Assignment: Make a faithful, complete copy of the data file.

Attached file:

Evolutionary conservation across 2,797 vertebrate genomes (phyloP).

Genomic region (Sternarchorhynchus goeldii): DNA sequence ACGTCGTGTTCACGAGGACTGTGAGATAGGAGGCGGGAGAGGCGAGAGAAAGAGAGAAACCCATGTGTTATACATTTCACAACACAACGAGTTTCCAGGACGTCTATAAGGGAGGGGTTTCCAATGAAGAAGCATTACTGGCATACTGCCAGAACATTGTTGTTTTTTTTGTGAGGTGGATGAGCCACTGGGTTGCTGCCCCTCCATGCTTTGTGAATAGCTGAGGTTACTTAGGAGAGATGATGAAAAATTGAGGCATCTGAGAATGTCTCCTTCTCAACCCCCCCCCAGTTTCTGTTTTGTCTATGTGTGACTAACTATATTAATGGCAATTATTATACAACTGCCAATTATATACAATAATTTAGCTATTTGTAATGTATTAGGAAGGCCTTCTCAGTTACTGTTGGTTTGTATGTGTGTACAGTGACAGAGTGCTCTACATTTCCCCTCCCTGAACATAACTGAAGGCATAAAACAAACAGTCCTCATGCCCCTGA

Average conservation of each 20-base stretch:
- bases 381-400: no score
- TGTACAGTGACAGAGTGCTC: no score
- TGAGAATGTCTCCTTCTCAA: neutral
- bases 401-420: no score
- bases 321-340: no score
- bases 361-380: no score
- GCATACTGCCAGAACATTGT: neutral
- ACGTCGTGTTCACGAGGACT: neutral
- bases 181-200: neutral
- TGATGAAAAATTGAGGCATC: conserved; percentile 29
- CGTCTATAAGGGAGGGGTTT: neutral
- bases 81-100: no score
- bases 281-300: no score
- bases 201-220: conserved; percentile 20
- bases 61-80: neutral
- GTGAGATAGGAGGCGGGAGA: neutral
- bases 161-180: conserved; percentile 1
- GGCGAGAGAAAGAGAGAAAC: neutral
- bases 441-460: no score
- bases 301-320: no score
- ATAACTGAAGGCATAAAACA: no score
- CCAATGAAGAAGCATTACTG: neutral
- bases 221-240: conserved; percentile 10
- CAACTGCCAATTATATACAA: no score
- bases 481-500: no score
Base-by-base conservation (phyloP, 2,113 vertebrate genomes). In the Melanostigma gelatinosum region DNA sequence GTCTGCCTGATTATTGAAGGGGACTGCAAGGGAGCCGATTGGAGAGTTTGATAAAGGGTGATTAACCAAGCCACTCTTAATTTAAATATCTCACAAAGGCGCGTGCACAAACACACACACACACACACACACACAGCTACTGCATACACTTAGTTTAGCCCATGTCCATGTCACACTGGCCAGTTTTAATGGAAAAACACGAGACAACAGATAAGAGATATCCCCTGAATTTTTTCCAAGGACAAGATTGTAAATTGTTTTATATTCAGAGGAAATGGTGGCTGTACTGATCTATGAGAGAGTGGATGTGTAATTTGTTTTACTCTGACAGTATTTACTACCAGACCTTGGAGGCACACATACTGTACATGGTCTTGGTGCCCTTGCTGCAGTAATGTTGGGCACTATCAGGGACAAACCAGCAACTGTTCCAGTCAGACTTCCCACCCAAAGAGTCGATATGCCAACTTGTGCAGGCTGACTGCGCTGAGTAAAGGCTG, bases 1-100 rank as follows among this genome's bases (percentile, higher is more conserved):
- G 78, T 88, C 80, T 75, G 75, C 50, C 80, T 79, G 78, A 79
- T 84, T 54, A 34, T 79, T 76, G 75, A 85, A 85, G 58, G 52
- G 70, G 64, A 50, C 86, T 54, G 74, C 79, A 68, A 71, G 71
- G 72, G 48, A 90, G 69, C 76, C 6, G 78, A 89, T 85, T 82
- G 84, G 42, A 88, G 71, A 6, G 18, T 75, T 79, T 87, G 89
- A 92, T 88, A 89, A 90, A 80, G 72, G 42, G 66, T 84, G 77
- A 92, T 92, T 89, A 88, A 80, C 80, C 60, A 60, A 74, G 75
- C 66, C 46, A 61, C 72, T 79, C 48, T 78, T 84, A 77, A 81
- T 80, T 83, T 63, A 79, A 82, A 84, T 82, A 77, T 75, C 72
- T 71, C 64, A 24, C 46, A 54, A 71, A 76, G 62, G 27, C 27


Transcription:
Evolutionary conservation across 2,797 vertebrate genomes (phyloP).

Genomic region (Sternarchorhynchus goeldii): DNA sequence ACGTCGTGTTCACGAGGACTGTGAGATAGGAGGCGGGAGAGGCGAGAGAAAGAGAGAAACCCATGTGTTATACATTTCACAACACAACGAGTTTCCAGGACGTCTATAAGGGAGGGGTTTCCAATGAAGAAGCATTACTGGCATACTGCCAGAACATTGTTGTTTTTTTTGTGAGGTGGATGAGCCACTGGGTTGCTGCCCCTCCATGCTTTGTGAATAGCTGAGGTTACTTAGGAGAGATGATGAAAAATTGAGGCATCTGAGAATGTCTCCTTCTCAACCCCCCCCCAGTTTCTGTTTTGTCTATGTGTGACTAACTATATTAATGGCAATTATTATACAACTGCCAATTATATACAATAATTTAGCTATTTGTAATGTATTAGGAAGGCCTTCTCAGTTACTGTTGGTTTGTATGTGTGTACAGTGACAGAGTGCTCTACATTTCCCCTCCCTGAACATAACTGAAGGCATAAAACAAACAGTCCTCATGCCCCTGA

Average conservation of each 20-base stretch:
- bases 381-400: no score
- TGTACAGTGACAGAGTGCTC: no score
- TGAGAATGTCTCCTTCTCAA: neutral
- bases 401-420: no score
- bases 321-340: no score
- bases 361-380: no score
- GCATACTGCCAGAACATTGT: neutral
- ACGTCGTGTTCACGAGGACT: neutral
- bases 181-200: neutral
- TGATGAAAAATTGAGGCATC: conserved; percentile 29
- CGTCTATAAGGGAGGGGTTT: neutral
- bases 81-100: no score
- bases 281-300: no score
- bases 201-220: conserved; percentile 20
- bases 61-80: neutral
- GTGAGATAGGAGGCGGGAGA: neutral
- bases 161-180: conserved; percentile 1
- GGCGAGAGAAAGAGAGAAAC: neutral
- bases 441-460: no score
- bases 301-320: no score
- ATAACTGAAGGCATAAAACA: no score
- CCAATGAAGAAGCATTACTG: neutral
- bases 221-240: conserved; percentile 10
- CAACTGCCAATTATATACAA: no score
- bases 481-500: no score
Base-by-base conservation (phyloP, 2,113 vertebrate genomes). In the Melanostigma gelatinosum region DNA sequence GTCTGCCTGATTATTGAAGGGGACTGCAAGGGAGCCGATTGGAGAGTTTGATAAAGGGTGATTAACCAAGCCACTCTTAATTTAAATATCTCACAAAGGCGCGTGCACAAACACACACACACACACACACACACAGCTACTGCATACACTTAGTTTAGCCCATGTCCATGTCACACTGGCCAGTTTTAATGGAAAAACACGAGACAACAGATAAGAGATATCCCCTGAATTTTTTCCAAGGACAAGATTGTAAATTGTTTTATATTCAGAGGAAATGGTGGCTGTACTGATCTATGAGAGAGTGGATGTGTAATTTGTTTTACTCTGACAGTATTTACTACCAGACCTTGGAGGCACACATACTGTACATGGTCTTGGTGCCCTTGCTGCAGTAATGTTGGGCACTATCAGGGACAAACCAGCAACTGTTCCAGTCAGACTTCCCACCCAAAGAGTCGATATGCCAACTTGTGCAGGCTGACTGCGCTGAGTAAAGGCTG, bases 1-100 rank as follows among this genome's bases (percentile, higher is more conserved):
- G 78, T 88, C 80, T 75, G 75, C 50, C 80, T 79, G 78, A 79
- T 84, T 54, A 34, T 79, T 76, G 75, A 85, A 85, G 58, G 52
- G 70, G 64, A 50, C 86, T 54, G 74, C 79, A 68, A 71, G 71
- G 72, G 48, A 90, G 69, C 76, C 6, G 78, A 89, T 85, T 82
- G 84, G 42, A 88, G 71, A 6, G 18, T 75, T 79, T 87, G 89
- A 92, T 88, A 89, A 90, A 80, G 72, G 42, G 66, T 84, G 77
- A 92, T 92, T 89, A 88, A 80, C 80, C 60, A 60, A 74, G 75
- C 66, C 46, A 61, C 72, T 79, C 48, T 78, T 84, A 77, A 81
- T 80, T 83, T 63, A 79, A 82, A 84, T 82, A 77, T 75, C 72
- T 71, C 64, A 24, C 46, A 54, A 71, A 76, G 62, G 27, C 27